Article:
Specific objectives of the Agreement include “to cooperate on Customs matters and the implementation of trade facilitation measures” (Article 4). Most of the provisions of the Agreement relevant to Customs are found in the Protocol on Trade in Goods (see Figure 2). Five (5) out of the nine (9) Annexes to the Protocol are of specific relevance to Customs. These are (a) Annex 1: Schedules of Tariff Concessions; (b) Annex 2: Rules of Origin; (c) Annex 3: Customs Cooperation and Mutual Administrative Assistance (d); Annex 4: Trade Facilitation; and (e) Annex 8: Transit.

Schedules of Tariff Concessions

The term “Schedules of Tariff Concessions” is defined in Article 1 of the Protocol as “a list of negotiated specific tariff concessions and commitments by each State Party” which “sets out, transparently, the terms, conditions and qualifications under which goods may be imported under the AfCFTA.” The AU has adopted modalities for tariff liberalization with a level of ambition of 90% of tariff lines, over a period of five (5) years for non-least developed countries (non-LDCs) and 10 years for least developed countries (LDCs). For products in the sensitive list, non-LDCs have a transition period of 10 years, while LDCs have 13 years, with effect from 1 January 2021 when liberalization started (Table 1). The exclusion list is subject to review every five (5) years. These negotiations are supported by the AfCFTA Tariff Negotiations online portal where Member States upload their tariff offers. The negotiations have not yet been concluded. Article 42, paragraph 3 of the Protocol on Trade in Goods provides that “pending the adoption of the outstanding provisions, State Parties agree that the Rules of Origin in existing trade regimes shall be applicable.”

Rules of Origin

As indicated above, the AfCFTA Rules of Origin are found in Annex 2 to the Protocol on Trade in Goods. Annex 2 provides the general criteria for determination of the originating status of goods (“wholly obtained” and “substantial transformation”). In addition, there are product-specific rules, contained in Appendix 4, providing the minimum conditions required for some products to be considered as sufficiently worked or processed.

Determination of origin requires, first of all, classification of the product in the World Customs Organization (WCO) Harmonized System (HS) as the requirements for determination of origin for specific products are indicated in the tariff schedules which are based on the WCO Nomenclature. Secondly, it is necessary to identify the export market destination. The AfCFTA Rules of Origin shall only apply to trade between AfCFTA Contracting Parties that do not already trade with one another on a preferential basis within an existing regional economic community. Indeed, Article 19 of the Agreement provides that in case of any inconsistency between the Agreement and any regional agreement, “this Agreement shall prevail to the extent of the specific inconsistency” (paragraph 1), but that “State Parties that are members of other regional economic communities, regional trading arrangements and Customs unions, which have attained among themselves higher levels of regional integration than under this Agreement, shall maintain such levels among themselves” (paragraph 2).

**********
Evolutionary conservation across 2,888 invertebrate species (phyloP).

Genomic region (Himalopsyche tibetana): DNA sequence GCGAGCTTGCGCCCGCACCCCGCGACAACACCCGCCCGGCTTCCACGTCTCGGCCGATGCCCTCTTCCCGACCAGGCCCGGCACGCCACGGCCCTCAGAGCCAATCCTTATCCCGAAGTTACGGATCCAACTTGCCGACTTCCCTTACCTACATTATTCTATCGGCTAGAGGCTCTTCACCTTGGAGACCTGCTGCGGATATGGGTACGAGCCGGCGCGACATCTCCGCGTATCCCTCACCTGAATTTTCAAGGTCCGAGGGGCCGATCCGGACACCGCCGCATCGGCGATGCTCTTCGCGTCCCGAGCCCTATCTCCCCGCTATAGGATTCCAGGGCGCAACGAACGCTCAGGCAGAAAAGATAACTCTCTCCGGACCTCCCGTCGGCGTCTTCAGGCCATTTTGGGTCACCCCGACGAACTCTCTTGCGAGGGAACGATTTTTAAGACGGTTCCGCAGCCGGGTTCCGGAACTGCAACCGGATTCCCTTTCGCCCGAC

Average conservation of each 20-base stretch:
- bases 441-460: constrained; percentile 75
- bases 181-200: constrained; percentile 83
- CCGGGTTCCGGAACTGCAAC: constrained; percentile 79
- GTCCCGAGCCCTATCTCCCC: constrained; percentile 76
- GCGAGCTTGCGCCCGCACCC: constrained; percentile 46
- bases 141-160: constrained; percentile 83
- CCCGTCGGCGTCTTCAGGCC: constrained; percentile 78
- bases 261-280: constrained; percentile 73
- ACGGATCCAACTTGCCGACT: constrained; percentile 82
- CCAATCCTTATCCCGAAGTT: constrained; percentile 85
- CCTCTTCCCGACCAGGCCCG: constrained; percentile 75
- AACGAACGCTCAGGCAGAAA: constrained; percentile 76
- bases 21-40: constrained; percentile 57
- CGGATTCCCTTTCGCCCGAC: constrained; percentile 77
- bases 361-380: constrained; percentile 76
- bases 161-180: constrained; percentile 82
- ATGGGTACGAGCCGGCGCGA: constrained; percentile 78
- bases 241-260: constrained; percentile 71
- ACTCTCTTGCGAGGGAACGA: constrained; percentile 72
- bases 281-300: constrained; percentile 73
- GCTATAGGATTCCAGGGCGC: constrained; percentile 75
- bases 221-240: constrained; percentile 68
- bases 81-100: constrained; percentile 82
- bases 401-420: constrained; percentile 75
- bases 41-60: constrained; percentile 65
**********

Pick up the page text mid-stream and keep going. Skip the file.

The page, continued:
Thirdly, one must ensure that goods are wholly obtained or produced in a State Party (Article 5 of Annex 2 to the Protocol on Trade in Goods). If the product contains any imported materials from non-AfCFTA third countries, it is necessary to determine whether those materials have been substantially transformed in accordance with the sufficient processing requirements. Moreover, there are processes that do not confer origin, specified in Article 7 of Annex 2, which must be taken account of, even if the product in question may have met the requirements of the “wholly obtained” or “substantially transformed” criteria.

Finally, there is a provision for cumulation of origin within the State Parties (Article 8 of Annex 2), which allows all the State Parties to the AfCFTA to be considered a single territory for origin purposes. This means that goods can be wholly produced in one State Party, then undergo processing in one or more State Parties before the finished products are exported to another State Party. Such goods will be considered as originating in the last country of processing for the purpose of issuance of the Certificate of Origin, using the criterion of cumulation.

Customs procedures

Some 16 out of the world’s 32 landlocked developing countries are in Africa. There are 55 AU Member States, separated by numerous borders that constrain movement of goods, people and capital. Even within RECs, bottlenecks remain. Speaking at a forum organized by the Manufacturers Association of Nigeria in early September 2021, Mr. Aliko Dangote, President of the Dangote Group that has investments across many African countries, indicated that the opportunities in the AfCFTA had the potential to increase business income substantially, but that this was not possible when a lorry from Lagos to Lomé (a distance of 270 kilometres) took 10 days, while moving goods from Nigeria to Ghana took two weeks. For this reason, some commentators have said that the biggest benefit of the AfCFTA will not be from tariff liberalization, but rather from reduction in non-tariff barriers to trade.

AU Member States are overwhelmingly supportive of the multilateral trading system. Most of them are Members of the WCO (96.4%) and the World Trade Organization (WTO) (76.4%). Nine of those which are non-WTO Members are negotiating accession to it (Algeria, Comoros, Equatorial Guinea, Ethiopia, Libya, Sao Tome and Principe, Somalia, South Sudan and Sudan).

The provisions in Annexes 3 (Customs Cooperation), 4 (Trade Facilitation) and 8 (Transit) of the Protocol on Trade in Goods are generally in line with WCO and WTO trade facilitation instruments, consistent with the principle that the AfCFTA shall be governed by, among other things, best practices in international conventions binding the African Union (see table 2). Under the AfCFTA, African Customs administrations therefore have to abide by norms and procedures which are not, or should not be, new to them.